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Take Control of Your Ration

Take Control of Your Ration

Our previous blog discussed the importance of taking control of costs on farm; in particular, we focused on the concept of feeding a consistent TMR (total mixed ration) to the dairy herd. But the really important question here is, what ration do the milking cows actually receive in the end?

It is possible to have at least 4 variants of ration in operation every day…

Undoubtedly, there are of steps between the ration on paper and that eaten by the cow. For any one milk cow group in the herd, it is possible to have at least 4 variants of their ration in operation every day:

  • The ration that is accurately formulated on paper, in good faith by the nutritionist
  • The ration that is actually loaded into the mixer
  • The ration that is fed out by the mixer along the feed bunk
  • The ration that is actually eaten by the cows

In fact, the fourth ration variation can be divided into 2 parts due to the inherent sorting behaviour when cows eat a meal. There are those cows that try to eat a predominantly grain ration during their meal session and those cows that may have to eat what is left in front of them, a predominantly forage ration. This type of variation manifests itself as a variable manure consistency within the group, individual butterfat test inversions that are higher than normal, intermittent dry matter intakes, episodes of laminitis and eventually lowered milk production.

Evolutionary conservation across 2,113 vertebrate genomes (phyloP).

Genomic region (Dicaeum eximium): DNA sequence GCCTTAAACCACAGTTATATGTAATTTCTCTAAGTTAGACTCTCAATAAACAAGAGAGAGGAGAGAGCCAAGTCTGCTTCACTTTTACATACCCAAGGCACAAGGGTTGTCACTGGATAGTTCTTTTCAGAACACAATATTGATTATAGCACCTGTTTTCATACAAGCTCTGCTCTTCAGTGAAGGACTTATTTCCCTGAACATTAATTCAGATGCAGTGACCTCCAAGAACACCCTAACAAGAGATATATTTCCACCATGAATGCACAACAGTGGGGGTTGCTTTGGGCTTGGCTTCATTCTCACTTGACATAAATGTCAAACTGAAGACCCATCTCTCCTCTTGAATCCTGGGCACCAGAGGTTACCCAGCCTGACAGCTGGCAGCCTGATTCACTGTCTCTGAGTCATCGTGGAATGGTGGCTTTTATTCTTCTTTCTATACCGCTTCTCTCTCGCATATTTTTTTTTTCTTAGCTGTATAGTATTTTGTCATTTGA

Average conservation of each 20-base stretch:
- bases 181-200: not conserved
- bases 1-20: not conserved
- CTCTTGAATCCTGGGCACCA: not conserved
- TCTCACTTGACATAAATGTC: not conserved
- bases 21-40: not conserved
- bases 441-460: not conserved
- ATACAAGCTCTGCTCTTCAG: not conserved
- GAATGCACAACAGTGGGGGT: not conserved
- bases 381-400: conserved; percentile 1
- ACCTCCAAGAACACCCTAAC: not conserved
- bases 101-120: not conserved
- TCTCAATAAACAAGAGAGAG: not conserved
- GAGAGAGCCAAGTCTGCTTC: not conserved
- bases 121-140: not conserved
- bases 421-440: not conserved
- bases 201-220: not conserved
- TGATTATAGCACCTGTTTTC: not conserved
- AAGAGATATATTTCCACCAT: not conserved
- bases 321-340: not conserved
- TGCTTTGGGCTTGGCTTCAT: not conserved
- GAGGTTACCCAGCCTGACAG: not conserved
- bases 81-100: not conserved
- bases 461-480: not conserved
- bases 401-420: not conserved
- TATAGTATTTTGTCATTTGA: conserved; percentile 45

The original ration formulation was fine. The recommendations were “disabled”, and inconstancy crept in (which can be due to a combination of any mixer wagon and operator factors).

The variation in performance is due to forage particle length. Fine chopped forage has less total chewing time, lower rumen pH, less fat corrected milk and the lowest efficiency of converting dry matter into milk.

Measurement is key…

To be profitable, milk must have good composition and be produced by high yielding cows to minimise expenses. Both conditions will be met if high quality, cost effective diets are on offer.

Measurement is vital to profit and KEENAN have reacted to this by adding a weighing system, via the unique InTouch controller system, that combines weighing systems, specific algorithms and cloud based technology. This is added to all diet feeders to guide farmers through correct loading order; correct amount of each ingredient to add and how long to mix for each day, bringing consistency.  Another important feature of this technology is that you are feeding the animal exactly what they need every day and thus eliminating waste and reduced feed wastage and the energy needed to produce it.

Author: Denis Dreux